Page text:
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Indiana’s criminal mischief offenses

On Behalf of | Jun 23, 2021 | Firm News

The word “mischief” conjures up images of playfulness and pranks, but Indiana law uses the term “criminal mischief” to define a number of activities that can result in serious penalties. 

Here are the charges for violating Indiana Code 35-43-1-2 criminal mischief property offenses. 

Class B misdemeanor

The most basic charge of criminal mischief involves damaging or defacing someone else’s property without permission. If the person did not intentionally or knowingly destroy property, but he or she was acting recklessly at the time, then it would not be a defense to claim it was an accident.  

Class A misdemeanor

If the cost of repairing the damage or the value of the lost property exceeds a certain amount (currently $750), then the offense becomes a Class A misdemeanor. Alternately, it is a Class A misdemeanor if the amount of the damage is lower than that, but the property is a school, a building used for religious worship, a community center or an agricultural facility. This includes property adjacent to these types of buildings or personal property that is present at any of these facilities.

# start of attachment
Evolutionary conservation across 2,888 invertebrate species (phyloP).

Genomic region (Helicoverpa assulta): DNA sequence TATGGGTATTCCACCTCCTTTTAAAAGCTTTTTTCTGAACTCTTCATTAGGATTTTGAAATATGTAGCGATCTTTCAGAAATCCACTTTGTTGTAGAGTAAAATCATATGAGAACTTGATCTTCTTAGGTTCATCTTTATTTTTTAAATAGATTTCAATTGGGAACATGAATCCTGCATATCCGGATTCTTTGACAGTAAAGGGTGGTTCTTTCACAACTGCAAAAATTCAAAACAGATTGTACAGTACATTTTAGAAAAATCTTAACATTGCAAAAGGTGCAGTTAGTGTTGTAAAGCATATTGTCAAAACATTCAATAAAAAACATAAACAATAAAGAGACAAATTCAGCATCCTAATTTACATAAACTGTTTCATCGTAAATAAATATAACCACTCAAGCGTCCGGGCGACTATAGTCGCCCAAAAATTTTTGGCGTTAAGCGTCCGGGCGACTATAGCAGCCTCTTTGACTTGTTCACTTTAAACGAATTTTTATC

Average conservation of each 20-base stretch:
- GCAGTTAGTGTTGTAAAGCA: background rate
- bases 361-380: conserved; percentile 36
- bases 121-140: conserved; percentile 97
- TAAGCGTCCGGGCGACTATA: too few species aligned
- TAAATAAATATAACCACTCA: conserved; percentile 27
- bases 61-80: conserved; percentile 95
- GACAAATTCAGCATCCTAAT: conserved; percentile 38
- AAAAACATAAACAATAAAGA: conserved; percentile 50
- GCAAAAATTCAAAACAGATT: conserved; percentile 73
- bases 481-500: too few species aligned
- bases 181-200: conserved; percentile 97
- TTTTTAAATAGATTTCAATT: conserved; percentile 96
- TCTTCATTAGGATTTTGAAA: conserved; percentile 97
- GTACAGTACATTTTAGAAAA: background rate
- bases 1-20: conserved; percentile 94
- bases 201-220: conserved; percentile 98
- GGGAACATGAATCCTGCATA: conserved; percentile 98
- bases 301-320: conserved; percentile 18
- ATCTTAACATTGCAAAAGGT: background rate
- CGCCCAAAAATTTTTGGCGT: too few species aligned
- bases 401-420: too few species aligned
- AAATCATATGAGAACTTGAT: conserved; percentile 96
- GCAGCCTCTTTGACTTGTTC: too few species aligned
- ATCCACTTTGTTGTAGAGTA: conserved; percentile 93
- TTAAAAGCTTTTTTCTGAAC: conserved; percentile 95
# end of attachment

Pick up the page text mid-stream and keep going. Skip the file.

Level 6 felony

Damaging a public record or harming a law enforcement animal such as a police horse or a drug-sniffing dog is a Level 6 felony. Property damage greater than the current limit of $50,000 or damage to utility services that cause a substantial interruption to utility customers is also a felony.  

Regarding the value of the damage to church, school, community or agricultural property, if it exceeds the current limit of $750, it is a Level 6 felony. However, if the damage is $50,000 or more, the offense is a Level 5 felony. 

A judge may order the defendant to clean the property under supervision and make other reparations. Penalties may also include the loss of a driver’s license, jail time, community service and fines.